With a hit film, new album and a baby in tow, it’s easy to imagine that life for Robin Thicke and wife Paula Patton is full of excitement, and a fair share of stress. The release of his 5th album, Love After War, demonstrates that Robin continues to draw from his 18-year old relationship with Paula to compose some of his most compelling work. In a recent interview with Essence, Thicke spoke pretty candidly about Paula’s impact on his life, and the impact he seeks to make on Paula – in the bedroom. He shared his thoughts on being a part of an interracial family, and explains why White men may not be the ideal “fall-back” for Black women (who’ve had enuff).

When asked If someone saw him whispering in Paula’s ear, what would he most likely be saying: ‘I can’t wait to get you home and love you up for two to three hours.’ I like to try to get her into double-digit orgasms as much as possible. It doesn’t happen all the time, but when I’ve got my mojo and my swag, it happens. Every few months it’s just like bam — repeated. Repeated! I like her to just be going crazy in the bedroom.

 

On Paula’s sexiest quality, the singer admitted: It’s her intelligence and her strength. I’ve never met a stronger person who stands by their will and their moral values. She is such an amazing human being. Ever since I met her and we were 16 years old and she was the president of the Black student union and I was just a silly White boy who didn’t understand or have compassion.

I had no animosity, but I just didn’t understand the Black experience in America and how different it is — and most White people can’t. You can’t understand it until you are with somebody every day and you have a child that you know is Black, you then understand that, wow, what a different experience Black people and in particular Black women have to go through.

I have a song on my new album called, “I Don’t Know How It Feels to Be You,” and she and I were in the middle of an argument and she said, “Robin, no matter how hard you try, or how compassionate you are, you’ll never know what it’s like to be a Black woman.” So I got up and I wrote this song in five minutes. The lyrics are: “I don’t know how it feels to by you, though I try my best to understand what you’re going through, I don’t know how it feels to be you. I can’t walk in your shoes. But, I’m trying baby. You know how much I love you.”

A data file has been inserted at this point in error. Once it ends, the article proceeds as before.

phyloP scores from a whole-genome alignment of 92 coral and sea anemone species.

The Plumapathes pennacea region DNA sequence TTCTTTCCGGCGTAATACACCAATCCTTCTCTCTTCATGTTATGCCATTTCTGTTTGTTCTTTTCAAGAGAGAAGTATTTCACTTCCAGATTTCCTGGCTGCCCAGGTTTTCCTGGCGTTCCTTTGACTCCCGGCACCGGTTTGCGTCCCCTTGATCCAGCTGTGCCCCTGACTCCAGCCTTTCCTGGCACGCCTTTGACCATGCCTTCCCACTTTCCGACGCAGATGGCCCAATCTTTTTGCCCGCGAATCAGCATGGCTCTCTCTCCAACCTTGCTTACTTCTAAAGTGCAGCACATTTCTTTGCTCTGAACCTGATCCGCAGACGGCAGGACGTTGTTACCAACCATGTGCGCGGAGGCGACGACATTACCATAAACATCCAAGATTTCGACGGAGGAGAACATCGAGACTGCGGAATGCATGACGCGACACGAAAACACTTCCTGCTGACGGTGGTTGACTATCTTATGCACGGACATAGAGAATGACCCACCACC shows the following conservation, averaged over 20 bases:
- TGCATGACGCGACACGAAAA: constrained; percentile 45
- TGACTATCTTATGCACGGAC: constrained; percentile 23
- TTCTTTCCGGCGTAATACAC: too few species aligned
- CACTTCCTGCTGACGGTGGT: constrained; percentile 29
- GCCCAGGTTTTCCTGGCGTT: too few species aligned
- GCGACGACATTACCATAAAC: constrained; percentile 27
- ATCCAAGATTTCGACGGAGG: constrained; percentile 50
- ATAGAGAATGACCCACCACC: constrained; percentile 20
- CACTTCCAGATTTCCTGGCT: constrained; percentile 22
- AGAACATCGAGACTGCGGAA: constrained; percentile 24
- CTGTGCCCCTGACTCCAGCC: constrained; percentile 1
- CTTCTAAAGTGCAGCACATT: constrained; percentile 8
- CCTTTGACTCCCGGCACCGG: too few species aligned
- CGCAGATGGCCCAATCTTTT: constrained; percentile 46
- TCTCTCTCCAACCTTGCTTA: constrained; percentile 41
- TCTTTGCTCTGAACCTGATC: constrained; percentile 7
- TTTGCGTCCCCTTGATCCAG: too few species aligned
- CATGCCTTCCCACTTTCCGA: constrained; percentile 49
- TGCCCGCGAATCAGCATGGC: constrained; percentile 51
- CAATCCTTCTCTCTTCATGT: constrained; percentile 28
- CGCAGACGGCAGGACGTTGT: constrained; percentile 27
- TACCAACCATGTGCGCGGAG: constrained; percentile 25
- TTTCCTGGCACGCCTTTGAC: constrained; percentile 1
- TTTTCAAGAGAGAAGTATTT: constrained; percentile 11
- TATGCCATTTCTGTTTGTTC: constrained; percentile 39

On making influential music & his aversion to White women: It’s actually the best thing. It’s nice if you can make someone drop it like it’s hot, or pop a bottle. But we’re always dropping it and popping it. What I realize about the difference between me and my peers — you know, Chris Brown and Drizzy Drake and all my musical peers — is that they haven’t been with the same woman for 18 years and I’ve been with a Black woman for 18 years. I’ve never dated a White woman. Don’t want to. I’ve never been on a date with a White woman. When you have that relationship and that means the most to you — you know I can’t live without that woman, she is my muse, my best friend, and my creative partner. I didn’t have a great relationship with my mom and she didn’t have a great relationship with her dad and we became that for each other. She’s my mama and I’m her daddy. I even call her mama and she calls me daddy. We are that to each other.

 

Regarding Black Men, Robin was asked: The media often tells Black women that they’re better off dating White guys. What’s your response to that? I think that’s ridiculous. There are so many good Black men out there that are hardworking, decent, and handsome, you know? To start that rumor is as bad as starting any other negative rumor. There are great Black men out there. There are only a few good White men — trust me. (Laughs) Good luck finding a good White man who understands your journey. I only have three White friends. I’ve got 20 Black male friends, who are all good men who take good care of their wives, and good care of their children. I know amazing Black men. Maybe the women have to take better care of their men. Maybe you’re being too stubborn. Maybe you’re not saying you’re sorry. You have to take good care of him, too. You have to give love to get love.

 

  • WhiteWoman

    BRAVA JEN! Well said.

  • S. wilson

    Get a life! The fact that you left a name like white woman in short is pathetic. I’m bi-racial and I see nothing wrong with his comments. The fact is that he is happy. I loved reading the piece. Maybe if you spent less time judging, you could be happy too ;)

  • S. wilson

    Well said!

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